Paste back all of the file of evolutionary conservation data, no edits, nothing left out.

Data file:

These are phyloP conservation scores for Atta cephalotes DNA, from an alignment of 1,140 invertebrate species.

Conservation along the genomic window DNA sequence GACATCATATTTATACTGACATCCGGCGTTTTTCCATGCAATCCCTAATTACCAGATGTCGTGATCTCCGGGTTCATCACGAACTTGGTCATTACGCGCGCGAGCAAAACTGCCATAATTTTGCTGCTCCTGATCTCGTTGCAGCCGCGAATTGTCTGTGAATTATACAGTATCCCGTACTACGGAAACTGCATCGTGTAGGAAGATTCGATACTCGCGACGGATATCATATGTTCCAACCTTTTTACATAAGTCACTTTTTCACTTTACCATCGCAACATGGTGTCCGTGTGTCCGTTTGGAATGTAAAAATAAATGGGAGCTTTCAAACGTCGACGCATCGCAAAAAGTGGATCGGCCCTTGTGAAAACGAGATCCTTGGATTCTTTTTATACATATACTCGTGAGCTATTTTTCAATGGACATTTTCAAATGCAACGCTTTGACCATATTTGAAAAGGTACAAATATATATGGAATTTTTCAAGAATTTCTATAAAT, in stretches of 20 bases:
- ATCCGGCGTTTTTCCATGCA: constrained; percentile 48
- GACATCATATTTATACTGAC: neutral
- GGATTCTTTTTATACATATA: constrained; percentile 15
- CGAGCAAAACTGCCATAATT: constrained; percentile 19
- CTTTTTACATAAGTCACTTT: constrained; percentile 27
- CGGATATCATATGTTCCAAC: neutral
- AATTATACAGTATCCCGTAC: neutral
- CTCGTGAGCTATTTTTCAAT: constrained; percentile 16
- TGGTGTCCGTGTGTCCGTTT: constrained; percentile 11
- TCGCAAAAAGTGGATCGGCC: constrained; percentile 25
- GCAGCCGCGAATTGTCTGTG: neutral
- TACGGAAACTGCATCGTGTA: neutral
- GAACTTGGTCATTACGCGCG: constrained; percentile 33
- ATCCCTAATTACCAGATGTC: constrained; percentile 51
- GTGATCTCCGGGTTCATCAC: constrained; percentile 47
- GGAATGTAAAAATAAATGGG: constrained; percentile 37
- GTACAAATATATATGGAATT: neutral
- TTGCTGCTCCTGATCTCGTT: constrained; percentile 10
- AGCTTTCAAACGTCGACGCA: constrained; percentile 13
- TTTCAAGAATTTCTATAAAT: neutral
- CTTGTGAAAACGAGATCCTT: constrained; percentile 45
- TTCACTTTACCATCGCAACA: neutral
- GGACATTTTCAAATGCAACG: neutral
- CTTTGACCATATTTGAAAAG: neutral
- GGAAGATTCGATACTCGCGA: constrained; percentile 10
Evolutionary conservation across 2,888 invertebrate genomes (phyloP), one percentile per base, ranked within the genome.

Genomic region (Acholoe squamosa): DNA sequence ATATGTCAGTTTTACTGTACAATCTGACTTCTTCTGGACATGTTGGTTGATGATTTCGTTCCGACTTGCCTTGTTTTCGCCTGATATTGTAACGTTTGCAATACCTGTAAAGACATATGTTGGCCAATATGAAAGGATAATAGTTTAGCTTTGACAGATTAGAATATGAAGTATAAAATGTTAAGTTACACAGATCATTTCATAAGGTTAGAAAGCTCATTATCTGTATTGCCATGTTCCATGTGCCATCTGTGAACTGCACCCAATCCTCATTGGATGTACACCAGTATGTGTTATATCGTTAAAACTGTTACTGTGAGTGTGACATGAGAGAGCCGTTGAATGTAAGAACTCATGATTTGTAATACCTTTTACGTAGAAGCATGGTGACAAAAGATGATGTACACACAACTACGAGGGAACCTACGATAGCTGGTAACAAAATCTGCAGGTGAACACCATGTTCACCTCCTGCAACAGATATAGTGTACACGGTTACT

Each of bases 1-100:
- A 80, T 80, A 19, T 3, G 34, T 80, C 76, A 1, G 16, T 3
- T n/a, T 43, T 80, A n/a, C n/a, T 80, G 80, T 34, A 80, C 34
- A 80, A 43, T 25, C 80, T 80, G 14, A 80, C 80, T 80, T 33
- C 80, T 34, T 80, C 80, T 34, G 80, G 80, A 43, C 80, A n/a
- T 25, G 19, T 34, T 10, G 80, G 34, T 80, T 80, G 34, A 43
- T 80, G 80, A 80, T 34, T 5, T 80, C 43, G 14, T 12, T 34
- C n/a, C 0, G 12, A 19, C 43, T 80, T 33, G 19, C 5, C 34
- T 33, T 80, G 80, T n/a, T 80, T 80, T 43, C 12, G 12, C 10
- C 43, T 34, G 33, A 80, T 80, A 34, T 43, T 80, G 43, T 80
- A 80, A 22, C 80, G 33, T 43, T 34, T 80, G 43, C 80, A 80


These are phyloP conservation scores for Atta cephalotes DNA, from an alignment of 1,140 invertebrate species.

Conservation along the genomic window DNA sequence GACATCATATTTATACTGACATCCGGCGTTTTTCCATGCAATCCCTAATTACCAGATGTCGTGATCTCCGGGTTCATCACGAACTTGGTCATTACGCGCGCGAGCAAAACTGCCATAATTTTGCTGCTCCTGATCTCGTTGCAGCCGCGAATTGTCTGTGAATTATACAGTATCCCGTACTACGGAAACTGCATCGTGTAGGAAGATTCGATACTCGCGACGGATATCATATGTTCCAACCTTTTTACATAAGTCACTTTTTCACTTTACCATCGCAACATGGTGTCCGTGTGTCCGTTTGGAATGTAAAAATAAATGGGAGCTTTCAAACGTCGACGCATCGCAAAAAGTGGATCGGCCCTTGTGAAAACGAGATCCTTGGATTCTTTTTATACATATACTCGTGAGCTATTTTTCAATGGACATTTTCAAATGCAACGCTTTGACCATATTTGAAAAGGTACAAATATATATGGAATTTTTCAAGAATTTCTATAAAT, in stretches of 20 bases:
- ATCCGGCGTTTTTCCATGCA: constrained; percentile 48
- GACATCATATTTATACTGAC: neutral
- GGATTCTTTTTATACATATA: constrained; percentile 15
- CGAGCAAAACTGCCATAATT: constrained; percentile 19
- CTTTTTACATAAGTCACTTT: constrained; percentile 27
- CGGATATCATATGTTCCAAC: neutral
- AATTATACAGTATCCCGTAC: neutral
- CTCGTGAGCTATTTTTCAAT: constrained; percentile 16
- TGGTGTCCGTGTGTCCGTTT: constrained; percentile 11
- TCGCAAAAAGTGGATCGGCC: constrained; percentile 25
- GCAGCCGCGAATTGTCTGTG: neutral
- TACGGAAACTGCATCGTGTA: neutral
- GAACTTGGTCATTACGCGCG: constrained; percentile 33
- ATCCCTAATTACCAGATGTC: constrained; percentile 51
- GTGATCTCCGGGTTCATCAC: constrained; percentile 47
- GGAATGTAAAAATAAATGGG: constrained; percentile 37
- GTACAAATATATATGGAATT: neutral
- TTGCTGCTCCTGATCTCGTT: constrained; percentile 10
- AGCTTTCAAACGTCGACGCA: constrained; percentile 13
- TTTCAAGAATTTCTATAAAT: neutral
- CTTGTGAAAACGAGATCCTT: constrained; percentile 45
- TTCACTTTACCATCGCAACA: neutral
- GGACATTTTCAAATGCAACG: neutral
- CTTTGACCATATTTGAAAAG: neutral
- GGAAGATTCGATACTCGCGA: constrained; percentile 10
Evolutionary conservation across 2,888 invertebrate genomes (phyloP), one percentile per base, ranked within the genome.

Genomic region (Acholoe squamosa): DNA sequence ATATGTCAGTTTTACTGTACAATCTGACTTCTTCTGGACATGTTGGTTGATGATTTCGTTCCGACTTGCCTTGTTTTCGCCTGATATTGTAACGTTTGCAATACCTGTAAAGACATATGTTGGCCAATATGAAAGGATAATAGTTTAGCTTTGACAGATTAGAATATGAAGTATAAAATGTTAAGTTACACAGATCATTTCATAAGGTTAGAAAGCTCATTATCTGTATTGCCATGTTCCATGTGCCATCTGTGAACTGCACCCAATCCTCATTGGATGTACACCAGTATGTGTTATATCGTTAAAACTGTTACTGTGAGTGTGACATGAGAGAGCCGTTGAATGTAAGAACTCATGATTTGTAATACCTTTTACGTAGAAGCATGGTGACAAAAGATGATGTACACACAACTACGAGGGAACCTACGATAGCTGGTAACAAAATCTGCAGGTGAACACCATGTTCACCTCCTGCAACAGATATAGTGTACACGGTTACT

Each of bases 1-100:
- A 80, T 80, A 19, T 3, G 34, T 80, C 76, A 1, G 16, T 3
- T n/a, T 43, T 80, A n/a, C n/a, T 80, G 80, T 34, A 80, C 34
- A 80, A 43, T 25, C 80, T 80, G 14, A 80, C 80, T 80, T 33
- C 80, T 34, T 80, C 80, T 34, G 80, G 80, A 43, C 80, A n/a
- T 25, G 19, T 34, T 10, G 80, G 34, T 80, T 80, G 34, A 43
- T 80, G 80, A 80, T 34, T 5, T 80, C 43, G 14, T 12, T 34
- C n/a, C 0, G 12, A 19, C 43, T 80, T 33, G 19, C 5, C 34
- T 33, T 80, G 80, T n/a, T 80, T 80, T 43, C 12, G 12, C 10
- C 43, T 34, G 33, A 80, T 80, A 34, T 43, T 80, G 43, T 80
- A 80, A 22, C 80, G 33, T 43, T 34, T 80, G 43, C 80, A 80